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Mexican Lives

3.56 of 5 stars 3.56  ·  rating details  ·  80 ratings  ·  12 reviews
On the eve of the most significant trade agreement in recent Mexico-U.S. history, Judith Adler Hellman, a leading authority on Mexican politics, went into the homes and workplaces of a variety of Mexicans, from rich industrialists to poor street vendors. In bringing us their stories, Hellman puts a human face on the political and economic transformation currently under way ...more
Paperback, 272 pages
Published May 1st 1995 by New Press, The (first published May 1st 1994)
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An excellent, short read about several different types of Mexicans (business owners, farm owners, seamstresses, psychics, etc.) and how they live their lives, hence the title of the book. Each chapter is a different character’s story about how that person lives in Mexican society and how he or she gets by in the inner workings of the economy. The stories are very real and describes how wealthy and poor, simultaneously, the country is and how because of this, each person utilizes different strate ...more
Sarah Donovan
This is a wonderful book for anyone seeking to better understand the economic crisis and other forces that resulted in the massive wave of Latino immigrants into the United States in the last two decades. You'll learn a lot, but I promise you won't feel like you're back in school because it is a great read!
Jill Logan
Oh wow. If there is any question in your mind about why Mexicans illegally immigrate to the U.S. or hardness in your heart about them doing so, then PLEASE read this book. It's a bit academic in places, but it's moving in many more.
Dorothee Lang
The book is a collection of different life stories from different corners of Mexican society. Every story adds to a larger, more complex picture. The 15 life reports of Mexican men and women, from worker to street merchant to farmer to factory owner are based on longer interviews, and the book also includes chapters on the historical background, the political system, and the agricultural and rural development in Mexico.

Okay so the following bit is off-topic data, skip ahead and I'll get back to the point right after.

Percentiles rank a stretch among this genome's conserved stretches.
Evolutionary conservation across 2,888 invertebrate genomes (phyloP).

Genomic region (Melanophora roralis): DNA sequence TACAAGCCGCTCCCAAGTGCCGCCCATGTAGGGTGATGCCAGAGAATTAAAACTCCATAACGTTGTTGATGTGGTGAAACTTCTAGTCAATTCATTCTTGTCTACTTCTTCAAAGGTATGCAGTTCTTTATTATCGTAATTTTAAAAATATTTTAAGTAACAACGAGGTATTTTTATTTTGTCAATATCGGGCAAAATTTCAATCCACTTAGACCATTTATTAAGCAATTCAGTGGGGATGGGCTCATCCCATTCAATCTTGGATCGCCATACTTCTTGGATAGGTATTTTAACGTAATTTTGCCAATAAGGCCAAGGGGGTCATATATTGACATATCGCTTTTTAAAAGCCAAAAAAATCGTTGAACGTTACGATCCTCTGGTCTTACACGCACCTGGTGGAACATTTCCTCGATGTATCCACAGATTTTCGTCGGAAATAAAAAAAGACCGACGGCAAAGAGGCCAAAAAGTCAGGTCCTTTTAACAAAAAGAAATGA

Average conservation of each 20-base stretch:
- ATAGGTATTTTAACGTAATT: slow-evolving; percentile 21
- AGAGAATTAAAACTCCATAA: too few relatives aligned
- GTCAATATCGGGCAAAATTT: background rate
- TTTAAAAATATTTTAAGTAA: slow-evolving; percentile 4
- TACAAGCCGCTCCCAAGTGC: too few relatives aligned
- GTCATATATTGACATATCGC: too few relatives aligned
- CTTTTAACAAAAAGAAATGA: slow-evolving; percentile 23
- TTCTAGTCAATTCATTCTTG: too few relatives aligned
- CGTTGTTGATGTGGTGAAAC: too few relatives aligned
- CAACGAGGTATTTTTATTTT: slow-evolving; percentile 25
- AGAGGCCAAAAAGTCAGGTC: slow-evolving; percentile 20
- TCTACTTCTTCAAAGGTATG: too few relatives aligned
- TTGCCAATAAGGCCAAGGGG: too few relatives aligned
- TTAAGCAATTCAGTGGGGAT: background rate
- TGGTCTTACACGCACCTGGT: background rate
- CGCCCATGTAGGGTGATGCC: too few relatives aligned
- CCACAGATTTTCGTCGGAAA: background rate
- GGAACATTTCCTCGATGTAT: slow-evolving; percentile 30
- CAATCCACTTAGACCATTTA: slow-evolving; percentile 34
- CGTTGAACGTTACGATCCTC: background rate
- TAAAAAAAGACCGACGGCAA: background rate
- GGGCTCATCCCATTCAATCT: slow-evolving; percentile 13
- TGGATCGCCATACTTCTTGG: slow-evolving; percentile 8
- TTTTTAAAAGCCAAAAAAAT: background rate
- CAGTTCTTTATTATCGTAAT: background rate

It was a fascinating read, especially the contrasts and parallels of the lif
Hellman explores the lives of particular individuals, and intersperses chapters on economic and historical realities with the chapters on those individuals. So, the reader comes away with an idea about the lives of people on all levels of the social classes, and with a sense of how the larger world (both US and Mexico) helped create those lives. A powerful and moving book.
Very good book containing true accounts from a handful of struggling Mexicans. Will give a whole new outlook on what many have to overcome living in Mexico and the reason for their immigration to the US.
Somewhat repetitive but an enlightening look at problems Mexicans have been facing since the return of liberalism and the passing of NAFTA.
Terrific....however, I am biased as Judith Hellman is my absolute favourite professor ever.
Some fascinating people, but the work does not cohere.
Benjamin Plume
Perspective that many could probably use.
Great book on how NAFTA impacted Mexico
I read this book in college. I regret selling it back to the bookstore. If you really want to know what life is like in Mexico, read this Canadian sociologist's account of the lives of various Mexicans, from the family that owns a factory and finds itself competing more and more with China to the woman who buys used T-shirts in Laredo and sells them in el D.F.
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